OFFSETTING IN THE CANADIAN CONTEXT: EXPERIENCE AND POTENTIAL
June 14, 2021 (Monday) - 10 to 11:30 AM MDT
This session has now taken place. Thank you to everyone who attended.
Session leader: Vic Adamowicz, University of Alberta
Canada has significant but inconsistent experience with offsetting at the federal, provincial and municipal level with respect to fish habitat, wetlands and species at risk. Several corporations have voluntarily sought to offset their impacts on biodiversity.
There is interest in several jurisdictions in expanding the use of offsetting, particularly with respect to caribou and boreal forest restoration and native grasslands. This session will explore the Canadian experience to date and seek to draw lessons about how offsetting might effectively be used in the future.
- Carol Stefan, City of Calgary, “Municipal Offsets: Balancing conservation and responsible development”
- Gillian Kerr, Dalhousie University, “Alberta's learning's on MBIs in use and in theory”
- Karen Stefanyk, British Columbia Ministry of Environment and Climate Change Strategy, “BC’s Environmental Mitigation Policy: Challenges and Opportunities for Mitigation and Offsets”
- Valerie Dupont, University Laval, "The Act respecting the conservation of wetlands and bodies of water: Critical legal analysis of wetland compensation funds in Quebec"
- David Poulton, Alberta Land Institute
This session has now taken place. Thank you to everyone who attended.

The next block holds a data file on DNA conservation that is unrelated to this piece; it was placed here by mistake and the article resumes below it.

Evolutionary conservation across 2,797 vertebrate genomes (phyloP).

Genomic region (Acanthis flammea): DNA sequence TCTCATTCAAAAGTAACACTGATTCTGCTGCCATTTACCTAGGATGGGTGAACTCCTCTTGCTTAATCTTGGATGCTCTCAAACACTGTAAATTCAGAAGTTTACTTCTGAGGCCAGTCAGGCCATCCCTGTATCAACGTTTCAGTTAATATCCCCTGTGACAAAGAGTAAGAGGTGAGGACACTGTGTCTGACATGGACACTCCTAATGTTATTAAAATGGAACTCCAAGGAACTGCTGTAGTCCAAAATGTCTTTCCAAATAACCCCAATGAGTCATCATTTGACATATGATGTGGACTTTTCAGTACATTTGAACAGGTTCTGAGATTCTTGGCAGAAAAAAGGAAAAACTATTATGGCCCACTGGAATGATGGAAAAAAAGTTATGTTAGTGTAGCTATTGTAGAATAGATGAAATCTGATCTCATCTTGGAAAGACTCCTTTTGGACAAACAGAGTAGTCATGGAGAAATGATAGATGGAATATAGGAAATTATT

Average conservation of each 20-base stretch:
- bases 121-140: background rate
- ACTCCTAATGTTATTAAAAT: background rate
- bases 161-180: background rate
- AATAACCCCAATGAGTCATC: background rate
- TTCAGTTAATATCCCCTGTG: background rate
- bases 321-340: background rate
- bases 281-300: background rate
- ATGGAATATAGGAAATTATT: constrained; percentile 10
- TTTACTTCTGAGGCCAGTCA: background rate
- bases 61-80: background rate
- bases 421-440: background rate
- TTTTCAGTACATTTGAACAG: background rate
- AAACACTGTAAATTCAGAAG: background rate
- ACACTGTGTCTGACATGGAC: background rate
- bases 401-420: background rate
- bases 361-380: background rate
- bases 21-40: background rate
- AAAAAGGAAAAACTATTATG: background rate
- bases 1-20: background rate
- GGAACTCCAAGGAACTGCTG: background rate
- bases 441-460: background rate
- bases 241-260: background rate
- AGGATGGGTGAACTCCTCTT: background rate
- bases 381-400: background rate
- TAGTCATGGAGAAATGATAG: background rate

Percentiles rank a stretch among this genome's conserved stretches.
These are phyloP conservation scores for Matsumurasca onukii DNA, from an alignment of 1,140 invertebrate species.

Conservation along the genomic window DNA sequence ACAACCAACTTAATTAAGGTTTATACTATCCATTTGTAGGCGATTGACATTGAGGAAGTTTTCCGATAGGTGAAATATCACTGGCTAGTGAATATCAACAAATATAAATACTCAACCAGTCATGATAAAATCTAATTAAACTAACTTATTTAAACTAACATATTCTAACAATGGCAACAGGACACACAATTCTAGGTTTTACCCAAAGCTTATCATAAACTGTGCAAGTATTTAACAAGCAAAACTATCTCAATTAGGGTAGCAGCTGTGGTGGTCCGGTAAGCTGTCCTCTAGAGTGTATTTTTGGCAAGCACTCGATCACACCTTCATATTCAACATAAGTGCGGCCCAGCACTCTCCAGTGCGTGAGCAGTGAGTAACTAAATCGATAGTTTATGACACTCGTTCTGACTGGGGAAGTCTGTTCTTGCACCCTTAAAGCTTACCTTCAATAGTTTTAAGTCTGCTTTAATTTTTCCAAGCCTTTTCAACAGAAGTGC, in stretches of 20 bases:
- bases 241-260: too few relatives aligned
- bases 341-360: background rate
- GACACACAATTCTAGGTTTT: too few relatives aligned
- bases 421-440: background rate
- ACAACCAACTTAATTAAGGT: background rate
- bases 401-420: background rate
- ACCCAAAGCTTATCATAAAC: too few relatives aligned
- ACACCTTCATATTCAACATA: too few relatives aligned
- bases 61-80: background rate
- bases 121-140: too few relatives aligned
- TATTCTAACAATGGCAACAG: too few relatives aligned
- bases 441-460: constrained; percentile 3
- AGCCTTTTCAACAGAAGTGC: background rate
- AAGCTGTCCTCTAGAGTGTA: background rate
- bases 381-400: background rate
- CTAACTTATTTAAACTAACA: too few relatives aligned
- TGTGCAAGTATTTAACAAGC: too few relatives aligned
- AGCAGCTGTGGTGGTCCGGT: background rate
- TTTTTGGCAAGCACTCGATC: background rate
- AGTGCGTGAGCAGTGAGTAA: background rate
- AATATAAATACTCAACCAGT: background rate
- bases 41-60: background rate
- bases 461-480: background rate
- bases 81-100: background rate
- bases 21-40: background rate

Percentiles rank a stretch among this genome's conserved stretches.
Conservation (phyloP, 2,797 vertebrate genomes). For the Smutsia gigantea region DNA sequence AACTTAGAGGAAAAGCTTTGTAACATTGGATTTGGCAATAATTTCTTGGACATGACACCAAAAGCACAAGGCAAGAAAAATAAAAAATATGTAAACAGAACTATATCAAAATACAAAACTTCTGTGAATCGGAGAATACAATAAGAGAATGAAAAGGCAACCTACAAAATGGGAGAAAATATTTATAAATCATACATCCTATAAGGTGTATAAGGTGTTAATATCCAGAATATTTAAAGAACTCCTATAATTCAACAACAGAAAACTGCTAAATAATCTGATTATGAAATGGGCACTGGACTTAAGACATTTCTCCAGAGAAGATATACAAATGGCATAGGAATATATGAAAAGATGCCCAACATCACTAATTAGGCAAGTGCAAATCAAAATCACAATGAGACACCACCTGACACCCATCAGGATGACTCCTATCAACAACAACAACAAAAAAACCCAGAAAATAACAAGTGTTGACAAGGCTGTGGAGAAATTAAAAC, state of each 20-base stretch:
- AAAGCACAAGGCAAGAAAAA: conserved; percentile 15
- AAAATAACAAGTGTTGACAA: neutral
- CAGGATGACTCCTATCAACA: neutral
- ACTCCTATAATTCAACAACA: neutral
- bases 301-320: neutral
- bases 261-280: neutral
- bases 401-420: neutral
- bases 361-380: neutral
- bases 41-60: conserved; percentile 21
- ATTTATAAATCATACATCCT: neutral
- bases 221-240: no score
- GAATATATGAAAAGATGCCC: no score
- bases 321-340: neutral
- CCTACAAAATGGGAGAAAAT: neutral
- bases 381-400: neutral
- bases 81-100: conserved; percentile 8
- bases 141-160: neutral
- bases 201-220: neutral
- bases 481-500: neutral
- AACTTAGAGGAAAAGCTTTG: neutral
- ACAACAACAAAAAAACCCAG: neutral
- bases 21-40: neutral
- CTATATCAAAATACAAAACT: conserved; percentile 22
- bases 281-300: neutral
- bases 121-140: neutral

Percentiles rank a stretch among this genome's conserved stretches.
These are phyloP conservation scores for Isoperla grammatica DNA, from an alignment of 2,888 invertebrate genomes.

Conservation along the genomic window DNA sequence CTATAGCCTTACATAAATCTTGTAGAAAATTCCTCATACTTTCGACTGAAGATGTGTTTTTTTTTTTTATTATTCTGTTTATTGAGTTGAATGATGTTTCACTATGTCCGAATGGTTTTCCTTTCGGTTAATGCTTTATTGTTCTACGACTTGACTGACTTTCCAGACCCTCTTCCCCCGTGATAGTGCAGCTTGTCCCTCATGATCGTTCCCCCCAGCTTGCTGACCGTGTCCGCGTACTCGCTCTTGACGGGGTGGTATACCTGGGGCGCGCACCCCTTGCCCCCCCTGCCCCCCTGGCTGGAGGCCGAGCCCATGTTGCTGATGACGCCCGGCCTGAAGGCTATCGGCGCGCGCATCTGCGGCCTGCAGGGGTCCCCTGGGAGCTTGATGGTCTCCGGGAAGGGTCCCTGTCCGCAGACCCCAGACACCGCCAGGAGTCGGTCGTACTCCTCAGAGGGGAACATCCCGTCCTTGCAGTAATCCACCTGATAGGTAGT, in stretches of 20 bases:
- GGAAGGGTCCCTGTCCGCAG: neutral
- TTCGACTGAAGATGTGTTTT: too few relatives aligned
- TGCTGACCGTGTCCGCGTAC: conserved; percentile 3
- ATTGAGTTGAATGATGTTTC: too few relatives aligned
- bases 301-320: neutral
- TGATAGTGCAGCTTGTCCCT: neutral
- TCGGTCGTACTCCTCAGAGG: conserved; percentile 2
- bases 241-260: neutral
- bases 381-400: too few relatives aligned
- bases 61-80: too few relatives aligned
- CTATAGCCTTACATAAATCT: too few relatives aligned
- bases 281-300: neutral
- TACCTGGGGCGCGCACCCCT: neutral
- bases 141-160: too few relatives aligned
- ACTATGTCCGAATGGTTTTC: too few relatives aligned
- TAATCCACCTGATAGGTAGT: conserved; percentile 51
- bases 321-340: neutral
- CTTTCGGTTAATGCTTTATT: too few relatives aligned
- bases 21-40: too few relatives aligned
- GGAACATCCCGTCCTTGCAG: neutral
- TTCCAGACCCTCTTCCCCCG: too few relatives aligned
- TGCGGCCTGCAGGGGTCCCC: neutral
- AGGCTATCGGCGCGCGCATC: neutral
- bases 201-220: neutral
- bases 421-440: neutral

Session leader: Vic Adamowicz
Vic Adamowicz is the Vice Dean in the Faculty of Agricultural, Life and Environmental Sciences, and a Distinguished University Professor in the Department of Resource Economics and Environmental Sociology, Faculty of Agricultural, Life & Environmental Sciences, University of Alberta. He obtained his BSc and MSc from the University of Alberta (1981, 1983) and his PhD from the University of Minnesota in 1988.
His research has focused on the economic valuation of environmental amenities and ecosystem services and the incorporation of environmental values into economic analysis – with applications to forestry, water quality, air quality, endangered species and agriculture. His research also involves the analysis of choice behavior with applications to food demand, recreation, and environmental quality.
Adamowicz is a Fellow of the Royal Society of Canada, Academy II – Social Sciences (awarded in 2007). He became a Fellow of the Association of Environmental and Resource Economists in 2019 and a Fellow of the Canadian Agricultural Economics Society in 2011. He was awarded the Canadian Institute of Forestry’s Canadian Forestry Scientific Achievement Award in October, 2004.